1950-2000: The Top 25 Singer/Songwriters

1.Bob Dylan: I don’t expect any arguments here

2.Curtis Mayfield: Perhaps he should be #1

3. Paul Weller: Hideously underrated in the US, this whiteboy knows soul

4. Tom Waits: He makes two kinds of records: good ones & great ones

5. Van Morrison: If he ever put out a bad record, I haven’t heard it yet

6. Hank Williams: Some of his songs can even make Christianity sound cool

7. Marc Bolan: The pop genius of the 70’s

8. Toots Hibbert: The man who should have been Jamaica’s International Superstar

9. George Jones: A jug of wine, a George Jones album, another jug of wine, and then another…

10. Lou Reed: I’d put him on this list just for “Pale Blue Eyes”

11. Carole King: More for her songwriting than her singing

12. Elvis Costello: Not half as good as everybody says he is, but what a half!

13. Townes van Zandt: Have you heard him? Good, then you know what I’m talking about

14. Eldon “El Duce” Hoke: Hey, this is MY list. I can put anybody I want on

15. Beck: He’s the new Dylan. Honest

16. James Osterberg: It is frightening: The man has supernatural powers!

17. Leonard Cohen: Of course I’m going to include him

18. Bruce Springsteen: “Nebraska” is enough to earn him a place

19. Nick Drake: Volkswagen, The Estate of Nick Drake wishes to thank you

20. Neil Diamond: What if Elvis was a Jew who wrote his own songs, and never did half-assed karate kicks onstage?

21. Lucinda Williams: Great singer/songwriters cover HER songs!

22. Kurt Cobain: An ear for a great tune, and an eye for a pretty lady! Oh muse, sing!

23. Richard Thompson: Continues to delight

24. David Bowie: Demoted from #11 to #24 for failing to die immediately after "Scary Monsters"

25. Gram Parsons: Dude, love that Nudie suit!
uhhh.....Lennon & McCartney......enough said
Kris Kristopherson, more for his songwriting than singing.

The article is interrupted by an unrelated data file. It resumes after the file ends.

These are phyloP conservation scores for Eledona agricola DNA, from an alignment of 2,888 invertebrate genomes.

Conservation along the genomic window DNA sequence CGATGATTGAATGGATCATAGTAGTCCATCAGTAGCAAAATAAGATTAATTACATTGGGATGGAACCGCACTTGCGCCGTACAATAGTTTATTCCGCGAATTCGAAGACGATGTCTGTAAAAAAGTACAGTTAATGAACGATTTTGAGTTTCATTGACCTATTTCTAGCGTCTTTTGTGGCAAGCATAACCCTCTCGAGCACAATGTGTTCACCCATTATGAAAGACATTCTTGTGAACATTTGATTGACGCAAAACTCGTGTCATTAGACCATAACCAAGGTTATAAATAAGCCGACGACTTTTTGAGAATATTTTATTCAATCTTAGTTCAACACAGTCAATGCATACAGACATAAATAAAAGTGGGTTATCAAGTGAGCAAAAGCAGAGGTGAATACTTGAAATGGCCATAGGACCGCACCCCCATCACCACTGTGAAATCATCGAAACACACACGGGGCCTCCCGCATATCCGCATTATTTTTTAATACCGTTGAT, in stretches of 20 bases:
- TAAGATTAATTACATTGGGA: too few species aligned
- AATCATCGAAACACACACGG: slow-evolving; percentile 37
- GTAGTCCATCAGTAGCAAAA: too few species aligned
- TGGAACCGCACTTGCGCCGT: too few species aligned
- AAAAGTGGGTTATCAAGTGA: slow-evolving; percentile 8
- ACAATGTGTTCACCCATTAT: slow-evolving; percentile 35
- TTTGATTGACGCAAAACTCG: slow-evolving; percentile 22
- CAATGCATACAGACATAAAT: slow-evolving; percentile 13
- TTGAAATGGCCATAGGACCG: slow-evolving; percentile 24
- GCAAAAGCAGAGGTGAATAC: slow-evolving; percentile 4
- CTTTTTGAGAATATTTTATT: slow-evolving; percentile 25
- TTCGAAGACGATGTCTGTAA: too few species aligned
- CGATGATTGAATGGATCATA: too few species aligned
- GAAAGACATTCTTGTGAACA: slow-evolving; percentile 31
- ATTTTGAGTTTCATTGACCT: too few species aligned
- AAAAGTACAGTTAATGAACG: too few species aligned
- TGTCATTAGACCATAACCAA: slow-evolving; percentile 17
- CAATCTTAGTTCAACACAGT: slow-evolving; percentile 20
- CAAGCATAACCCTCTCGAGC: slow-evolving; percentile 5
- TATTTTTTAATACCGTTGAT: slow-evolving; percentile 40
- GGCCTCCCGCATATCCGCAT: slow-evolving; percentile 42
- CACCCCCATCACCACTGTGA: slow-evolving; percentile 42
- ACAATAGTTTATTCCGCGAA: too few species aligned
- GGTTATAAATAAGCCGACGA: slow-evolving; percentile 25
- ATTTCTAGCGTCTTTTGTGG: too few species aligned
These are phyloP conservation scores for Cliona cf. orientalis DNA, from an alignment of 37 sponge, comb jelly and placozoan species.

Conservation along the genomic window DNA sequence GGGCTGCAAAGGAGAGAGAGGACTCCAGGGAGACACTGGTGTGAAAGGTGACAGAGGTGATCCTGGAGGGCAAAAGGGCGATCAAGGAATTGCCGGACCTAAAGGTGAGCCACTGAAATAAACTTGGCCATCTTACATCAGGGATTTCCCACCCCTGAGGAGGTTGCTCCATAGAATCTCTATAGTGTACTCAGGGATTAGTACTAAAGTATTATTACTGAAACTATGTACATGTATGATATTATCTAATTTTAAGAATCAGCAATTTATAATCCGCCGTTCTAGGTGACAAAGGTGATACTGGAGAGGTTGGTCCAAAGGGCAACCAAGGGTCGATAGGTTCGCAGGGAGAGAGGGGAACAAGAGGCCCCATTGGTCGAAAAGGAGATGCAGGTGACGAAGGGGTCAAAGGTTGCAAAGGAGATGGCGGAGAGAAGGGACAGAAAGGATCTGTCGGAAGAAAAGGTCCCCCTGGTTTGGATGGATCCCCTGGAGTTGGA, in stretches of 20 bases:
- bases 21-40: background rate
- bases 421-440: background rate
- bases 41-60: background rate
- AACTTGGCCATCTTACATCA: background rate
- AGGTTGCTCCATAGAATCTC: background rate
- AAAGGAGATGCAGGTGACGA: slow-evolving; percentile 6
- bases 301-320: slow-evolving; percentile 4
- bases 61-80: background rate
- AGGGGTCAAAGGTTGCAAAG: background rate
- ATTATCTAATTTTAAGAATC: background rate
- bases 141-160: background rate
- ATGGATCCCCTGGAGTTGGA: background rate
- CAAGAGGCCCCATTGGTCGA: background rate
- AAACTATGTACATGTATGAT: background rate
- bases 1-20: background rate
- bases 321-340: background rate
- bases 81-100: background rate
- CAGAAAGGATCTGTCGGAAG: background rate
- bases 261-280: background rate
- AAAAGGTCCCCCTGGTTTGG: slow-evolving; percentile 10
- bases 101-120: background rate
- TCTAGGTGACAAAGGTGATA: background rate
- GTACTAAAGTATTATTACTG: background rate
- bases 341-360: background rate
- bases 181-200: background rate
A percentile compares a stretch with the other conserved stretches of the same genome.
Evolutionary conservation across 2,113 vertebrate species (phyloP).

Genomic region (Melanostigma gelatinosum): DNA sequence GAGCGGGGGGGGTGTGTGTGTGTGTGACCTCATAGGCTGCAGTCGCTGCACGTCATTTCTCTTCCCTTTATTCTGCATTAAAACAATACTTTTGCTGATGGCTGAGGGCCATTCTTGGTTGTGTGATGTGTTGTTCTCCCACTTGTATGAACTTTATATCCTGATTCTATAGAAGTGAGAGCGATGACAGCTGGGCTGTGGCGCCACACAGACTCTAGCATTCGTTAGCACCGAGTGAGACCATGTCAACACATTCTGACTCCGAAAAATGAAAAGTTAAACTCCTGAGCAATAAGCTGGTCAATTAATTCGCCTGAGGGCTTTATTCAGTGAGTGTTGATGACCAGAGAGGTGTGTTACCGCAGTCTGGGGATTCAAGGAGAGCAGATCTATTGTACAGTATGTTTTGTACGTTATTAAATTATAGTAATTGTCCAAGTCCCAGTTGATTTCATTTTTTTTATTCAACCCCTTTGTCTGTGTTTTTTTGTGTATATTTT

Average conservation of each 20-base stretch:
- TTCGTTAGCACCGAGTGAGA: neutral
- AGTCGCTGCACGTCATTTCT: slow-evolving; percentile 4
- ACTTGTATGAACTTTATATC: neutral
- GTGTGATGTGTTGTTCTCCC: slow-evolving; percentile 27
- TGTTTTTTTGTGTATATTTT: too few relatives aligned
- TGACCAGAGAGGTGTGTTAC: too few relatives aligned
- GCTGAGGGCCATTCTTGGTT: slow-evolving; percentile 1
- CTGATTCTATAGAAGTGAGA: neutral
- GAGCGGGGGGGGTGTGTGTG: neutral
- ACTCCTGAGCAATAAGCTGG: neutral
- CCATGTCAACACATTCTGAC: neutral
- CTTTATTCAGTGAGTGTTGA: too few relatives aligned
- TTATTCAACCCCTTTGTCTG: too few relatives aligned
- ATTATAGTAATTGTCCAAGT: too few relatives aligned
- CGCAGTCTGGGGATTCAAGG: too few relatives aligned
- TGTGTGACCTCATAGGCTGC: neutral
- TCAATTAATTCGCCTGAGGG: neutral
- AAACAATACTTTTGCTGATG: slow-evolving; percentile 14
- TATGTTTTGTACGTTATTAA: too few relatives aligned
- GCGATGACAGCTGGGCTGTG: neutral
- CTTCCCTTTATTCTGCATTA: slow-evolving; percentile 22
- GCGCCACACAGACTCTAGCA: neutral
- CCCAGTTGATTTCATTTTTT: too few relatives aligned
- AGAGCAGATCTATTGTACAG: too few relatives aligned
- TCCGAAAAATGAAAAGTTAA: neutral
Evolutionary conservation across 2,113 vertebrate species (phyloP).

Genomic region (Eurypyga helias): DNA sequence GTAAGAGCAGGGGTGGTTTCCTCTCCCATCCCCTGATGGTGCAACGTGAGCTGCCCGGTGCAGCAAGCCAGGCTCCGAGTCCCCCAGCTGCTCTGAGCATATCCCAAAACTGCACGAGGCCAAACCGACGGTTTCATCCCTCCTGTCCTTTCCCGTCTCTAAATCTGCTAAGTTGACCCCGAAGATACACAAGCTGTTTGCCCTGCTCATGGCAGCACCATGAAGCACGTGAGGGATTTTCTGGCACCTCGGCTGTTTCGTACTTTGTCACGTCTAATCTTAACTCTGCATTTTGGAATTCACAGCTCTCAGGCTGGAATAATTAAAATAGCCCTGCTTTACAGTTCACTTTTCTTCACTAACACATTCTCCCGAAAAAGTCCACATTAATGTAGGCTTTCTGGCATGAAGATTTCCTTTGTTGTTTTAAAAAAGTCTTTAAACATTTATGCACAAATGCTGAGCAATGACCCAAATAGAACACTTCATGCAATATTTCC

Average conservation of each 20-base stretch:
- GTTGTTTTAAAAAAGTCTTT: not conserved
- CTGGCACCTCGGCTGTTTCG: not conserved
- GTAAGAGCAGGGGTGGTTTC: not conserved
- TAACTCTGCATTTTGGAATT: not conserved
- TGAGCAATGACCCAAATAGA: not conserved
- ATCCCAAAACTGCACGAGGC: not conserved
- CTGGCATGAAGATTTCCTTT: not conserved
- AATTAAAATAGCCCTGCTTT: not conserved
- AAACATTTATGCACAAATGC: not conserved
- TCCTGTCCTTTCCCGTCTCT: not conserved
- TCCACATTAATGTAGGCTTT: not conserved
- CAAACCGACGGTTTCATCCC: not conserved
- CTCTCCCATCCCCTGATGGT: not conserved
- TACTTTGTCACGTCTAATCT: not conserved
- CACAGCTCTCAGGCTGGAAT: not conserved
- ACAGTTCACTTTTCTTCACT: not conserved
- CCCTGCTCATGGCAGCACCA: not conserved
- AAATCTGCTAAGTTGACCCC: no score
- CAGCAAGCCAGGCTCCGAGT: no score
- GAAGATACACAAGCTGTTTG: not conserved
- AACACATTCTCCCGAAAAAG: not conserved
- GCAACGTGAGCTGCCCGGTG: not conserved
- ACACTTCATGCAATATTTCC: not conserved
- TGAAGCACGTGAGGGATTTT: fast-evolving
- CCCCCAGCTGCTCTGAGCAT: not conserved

I'll come back to this in a week, if it's still around, but some unmentioned names spring to mind, Merle Travis (yeah, his best work was pre-1950, but he was still doing stuff afterward), Lefty Frizzell, Buddy Holly, Bo Diddley, Chuck Berry along with Hank Williams in the 50's. Merle Haggard. Barbara Keith in the early 70's and lately. David Hidalgo for the last 25 years. John Hiatt even longer. Kate and Anna McGarrigle for 30 years. Recently, in addition to Lucinda Williams, Gillian Welch (with David Rawlings) and Iris Dement. Not counting anyone who writes good songs but can't sing.

Johnny Mercer
Garfish, point well taken
Greg Brown
Chris Deburgh
Chris Rea
John Stewart
Rod MacDonald
Jack Hardy
Hugh Blumenfeld
Dougie Maclean
Dan Hill
Dan Fogelberg
John Gorka
Richard Shindel
Marc Cohn
Iain Matthews
Tom Russell
Luka Bloom
Eric Andersen
Janis Ian
Loreena Mckennitt
Leonard Cohen
Bob Dylan
Van Morrison
Rosanne Cash
Jackson Browne
Current best maybe David Gray I know that is 26
Tweak...Jagger and RIchards...68-72...cmon bro...dont make me come over and slap ya!(ha!) Great list...with some unheralded choices...such as Weller...who was on fire with the JAM...and since I am on the duo trip...jones & strummer,davies and davies, and young and young(ad/dc)...but more in your purist indivdual songwriter vain...Neil Young and Prince (Purple pride baby)

add Martin Sexton to the list....imho
i meant to say Simon & Garfunkel, sorry no coffee yet this morning..
C'mon! Not even a single mention of Elton John or Billy Joel? What, do you guys hate piano players or something?

I wouldn't put them at #1 necessarily, but they belong on the list.